Even as the water slowly comes back on, people living near the Freedom Industrial chemical spill affecting Charleston, W.V. are very uneasy.
30-nine per cent of 300,000 West Virginia American Water residential customers affected by the spill had been cleared to use their taps on Tuesday after nearly a week without water.
Contact with the water tainted by 4-methylcyclohexane methanol, or MCHM, a solvent used to rinse coal, can cause cause nausea, vomiting, dizziness, diarrhoea, rashes and reddened skin. A total of 231 people visited emergency rooms with symptoms, and 14 were admitted, officials told Reuters.
As we drove into Charleston and listened to radio reports from local residents, a DJ segued into the song “Stuck Like Glue,” and said, “No, that’s not supposed to be coming from your tap.”
Despite reassurances from the water company that some of the local tap water is safe, locals are concerned. We met Lisa at a gas station. She finally showered after four days, but refuses to let her kids under the water. “It’s scary,” she said. “You don’t know what’s in there. It’s not a fun feeling.”
At the register, a man said, “people are saying they have blue gunk coming from their faucets and a friend of mine went to the hospital for chemical burns.”
MCHM-tainted water is clear, but perhaps something blue was used while cleaning up the spill. No one we met had actually seen the blue gunk, though everyone had heard of it.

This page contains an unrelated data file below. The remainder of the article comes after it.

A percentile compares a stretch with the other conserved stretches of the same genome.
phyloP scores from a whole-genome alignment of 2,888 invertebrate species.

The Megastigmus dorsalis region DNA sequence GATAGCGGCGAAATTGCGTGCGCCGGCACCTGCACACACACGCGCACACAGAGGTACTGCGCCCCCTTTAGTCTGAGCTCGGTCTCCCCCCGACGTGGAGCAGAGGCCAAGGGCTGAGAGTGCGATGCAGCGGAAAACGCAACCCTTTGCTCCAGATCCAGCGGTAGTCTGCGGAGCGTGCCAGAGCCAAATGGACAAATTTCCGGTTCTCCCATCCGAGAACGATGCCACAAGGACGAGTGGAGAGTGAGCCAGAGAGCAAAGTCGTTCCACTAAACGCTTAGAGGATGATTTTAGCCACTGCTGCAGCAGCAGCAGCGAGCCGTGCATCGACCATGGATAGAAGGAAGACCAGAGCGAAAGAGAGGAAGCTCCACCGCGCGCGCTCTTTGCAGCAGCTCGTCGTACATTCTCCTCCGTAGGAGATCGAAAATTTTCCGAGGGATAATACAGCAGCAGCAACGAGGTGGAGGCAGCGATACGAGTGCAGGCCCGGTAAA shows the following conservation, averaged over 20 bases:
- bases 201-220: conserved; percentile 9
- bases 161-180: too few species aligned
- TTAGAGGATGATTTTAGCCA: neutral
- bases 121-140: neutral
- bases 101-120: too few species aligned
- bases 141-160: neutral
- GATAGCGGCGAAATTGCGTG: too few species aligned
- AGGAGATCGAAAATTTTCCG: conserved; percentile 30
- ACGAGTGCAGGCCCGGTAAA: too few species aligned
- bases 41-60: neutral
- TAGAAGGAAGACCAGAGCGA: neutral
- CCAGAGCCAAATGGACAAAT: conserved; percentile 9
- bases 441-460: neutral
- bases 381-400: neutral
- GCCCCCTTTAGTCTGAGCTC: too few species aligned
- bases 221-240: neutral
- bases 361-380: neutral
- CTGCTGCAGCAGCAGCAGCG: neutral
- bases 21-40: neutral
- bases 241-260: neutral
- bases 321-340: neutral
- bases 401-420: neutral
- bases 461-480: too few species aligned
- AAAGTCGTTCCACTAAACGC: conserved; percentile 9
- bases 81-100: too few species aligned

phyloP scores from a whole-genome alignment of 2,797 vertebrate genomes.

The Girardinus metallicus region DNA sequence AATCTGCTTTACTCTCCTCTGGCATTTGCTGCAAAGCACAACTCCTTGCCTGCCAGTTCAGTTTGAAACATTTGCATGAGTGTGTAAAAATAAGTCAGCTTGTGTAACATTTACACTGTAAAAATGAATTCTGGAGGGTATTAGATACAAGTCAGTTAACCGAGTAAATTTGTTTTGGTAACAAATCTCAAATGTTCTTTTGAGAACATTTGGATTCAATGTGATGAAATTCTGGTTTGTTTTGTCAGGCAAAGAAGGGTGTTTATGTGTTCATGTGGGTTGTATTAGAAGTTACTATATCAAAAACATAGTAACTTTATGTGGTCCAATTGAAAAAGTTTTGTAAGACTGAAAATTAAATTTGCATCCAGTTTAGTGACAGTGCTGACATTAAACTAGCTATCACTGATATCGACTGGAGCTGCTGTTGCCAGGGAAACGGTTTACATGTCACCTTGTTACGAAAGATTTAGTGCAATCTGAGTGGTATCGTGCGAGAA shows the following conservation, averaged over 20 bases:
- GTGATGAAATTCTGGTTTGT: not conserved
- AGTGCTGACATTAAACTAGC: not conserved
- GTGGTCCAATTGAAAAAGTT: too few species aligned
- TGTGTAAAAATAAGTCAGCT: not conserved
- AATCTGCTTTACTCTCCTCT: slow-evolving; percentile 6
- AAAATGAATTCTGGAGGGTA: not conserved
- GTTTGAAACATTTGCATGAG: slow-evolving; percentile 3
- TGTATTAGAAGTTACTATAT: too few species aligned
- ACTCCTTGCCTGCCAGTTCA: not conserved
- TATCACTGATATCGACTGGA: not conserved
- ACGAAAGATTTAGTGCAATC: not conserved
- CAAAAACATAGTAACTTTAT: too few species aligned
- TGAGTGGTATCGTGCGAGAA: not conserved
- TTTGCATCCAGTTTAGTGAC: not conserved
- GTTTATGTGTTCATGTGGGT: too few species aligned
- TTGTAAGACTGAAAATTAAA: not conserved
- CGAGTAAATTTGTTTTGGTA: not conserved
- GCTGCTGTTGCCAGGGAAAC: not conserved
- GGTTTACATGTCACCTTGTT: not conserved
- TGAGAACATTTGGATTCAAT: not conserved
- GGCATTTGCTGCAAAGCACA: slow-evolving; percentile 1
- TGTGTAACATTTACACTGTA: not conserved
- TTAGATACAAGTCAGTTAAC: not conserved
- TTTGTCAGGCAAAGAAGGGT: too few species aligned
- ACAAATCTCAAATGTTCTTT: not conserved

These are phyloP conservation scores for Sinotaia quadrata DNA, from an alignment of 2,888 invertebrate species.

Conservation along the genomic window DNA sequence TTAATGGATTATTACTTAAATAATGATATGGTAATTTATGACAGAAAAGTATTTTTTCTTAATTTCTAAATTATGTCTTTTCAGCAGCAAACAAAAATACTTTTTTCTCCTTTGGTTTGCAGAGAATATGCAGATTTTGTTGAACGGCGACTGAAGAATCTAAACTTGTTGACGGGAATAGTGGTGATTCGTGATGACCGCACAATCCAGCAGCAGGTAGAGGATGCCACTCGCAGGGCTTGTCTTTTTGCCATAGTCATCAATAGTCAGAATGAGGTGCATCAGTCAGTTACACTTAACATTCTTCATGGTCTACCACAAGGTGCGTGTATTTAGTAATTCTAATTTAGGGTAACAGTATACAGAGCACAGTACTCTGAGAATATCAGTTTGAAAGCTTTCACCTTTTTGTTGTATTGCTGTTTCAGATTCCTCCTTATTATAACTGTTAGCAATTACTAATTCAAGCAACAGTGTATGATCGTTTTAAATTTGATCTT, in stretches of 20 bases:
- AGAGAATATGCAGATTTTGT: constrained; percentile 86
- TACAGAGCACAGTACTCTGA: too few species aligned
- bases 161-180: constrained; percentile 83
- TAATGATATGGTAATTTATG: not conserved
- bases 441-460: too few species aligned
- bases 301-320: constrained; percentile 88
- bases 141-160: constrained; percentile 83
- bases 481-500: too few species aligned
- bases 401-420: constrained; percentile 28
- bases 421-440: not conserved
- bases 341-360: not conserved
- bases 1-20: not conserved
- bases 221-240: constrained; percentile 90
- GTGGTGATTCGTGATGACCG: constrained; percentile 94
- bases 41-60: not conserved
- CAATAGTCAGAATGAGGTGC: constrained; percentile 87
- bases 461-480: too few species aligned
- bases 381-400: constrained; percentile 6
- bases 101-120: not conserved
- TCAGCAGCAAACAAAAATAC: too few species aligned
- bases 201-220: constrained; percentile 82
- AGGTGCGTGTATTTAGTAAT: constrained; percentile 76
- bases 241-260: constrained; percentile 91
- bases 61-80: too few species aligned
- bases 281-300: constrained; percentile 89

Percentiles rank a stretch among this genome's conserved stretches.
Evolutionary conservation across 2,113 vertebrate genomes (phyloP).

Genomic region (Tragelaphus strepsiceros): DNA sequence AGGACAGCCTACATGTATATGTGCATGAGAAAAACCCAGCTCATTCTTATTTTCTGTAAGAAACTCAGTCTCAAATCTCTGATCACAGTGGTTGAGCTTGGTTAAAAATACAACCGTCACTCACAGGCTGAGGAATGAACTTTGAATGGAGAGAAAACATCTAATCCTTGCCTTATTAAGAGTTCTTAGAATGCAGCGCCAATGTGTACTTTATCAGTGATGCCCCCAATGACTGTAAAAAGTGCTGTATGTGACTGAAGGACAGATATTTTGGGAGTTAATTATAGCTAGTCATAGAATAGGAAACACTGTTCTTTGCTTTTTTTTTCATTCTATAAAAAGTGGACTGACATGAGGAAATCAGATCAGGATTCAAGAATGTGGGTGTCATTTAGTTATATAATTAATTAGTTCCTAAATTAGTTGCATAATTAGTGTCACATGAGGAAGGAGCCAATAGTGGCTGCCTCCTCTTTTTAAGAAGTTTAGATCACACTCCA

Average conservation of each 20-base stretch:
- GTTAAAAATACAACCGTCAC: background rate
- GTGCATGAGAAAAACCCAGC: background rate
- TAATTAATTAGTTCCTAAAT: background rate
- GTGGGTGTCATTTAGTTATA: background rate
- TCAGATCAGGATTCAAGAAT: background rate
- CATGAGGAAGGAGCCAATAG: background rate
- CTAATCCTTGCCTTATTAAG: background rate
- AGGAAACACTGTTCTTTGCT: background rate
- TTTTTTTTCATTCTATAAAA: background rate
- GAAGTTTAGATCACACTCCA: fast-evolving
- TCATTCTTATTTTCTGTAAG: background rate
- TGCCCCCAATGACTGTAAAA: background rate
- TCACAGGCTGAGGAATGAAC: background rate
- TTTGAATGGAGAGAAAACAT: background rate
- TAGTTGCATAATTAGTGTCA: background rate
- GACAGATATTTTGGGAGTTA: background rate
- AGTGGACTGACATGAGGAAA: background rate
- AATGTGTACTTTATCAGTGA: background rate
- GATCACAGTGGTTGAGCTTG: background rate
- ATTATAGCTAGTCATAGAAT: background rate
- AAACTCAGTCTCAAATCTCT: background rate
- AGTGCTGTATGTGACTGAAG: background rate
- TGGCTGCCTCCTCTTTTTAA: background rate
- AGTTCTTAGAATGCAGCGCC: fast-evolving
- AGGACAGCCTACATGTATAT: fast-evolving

The shift nurse at the Emergency Room, Brandon, said people were coming in with complaints, but that there have been no chemical burns. “A lot of skin irritations, nausea, and dehydration,” he told us Tuesday evening, but that’s about it.
Restaurants are finally opening back up since being told to turn their water off last week. “We’re still using bottled water,” one pizza shop owner told us, though he declined to give his name. “Our ice still has that licorice smell, and the fountain soda … people been complaining about that too.”
At a local drug store one young employee told us his wife had given birth the morning of the water ban in the hospital. “It’s been a lot of baby wipes,” he said. “But it’s taking longer for her to heal, ya know, because there’s no way to clean with no water.”
We took his picture and his name, but within moments of talking to him the store manager called us. “If you use the photo or mention the employee’s name, he will be fired.”
They don’t call this area “Chemical Valley” for nothing. With local plants operated by DuPont & Co., Dow Chemical Co., and Bayer AG, as well as Freedom, chemicals play a major role in the regional economy. The related coal industry is even more important for West Virginia. For many people, that economic incentive is enough for them to look the other way in yet another environmental crisis.
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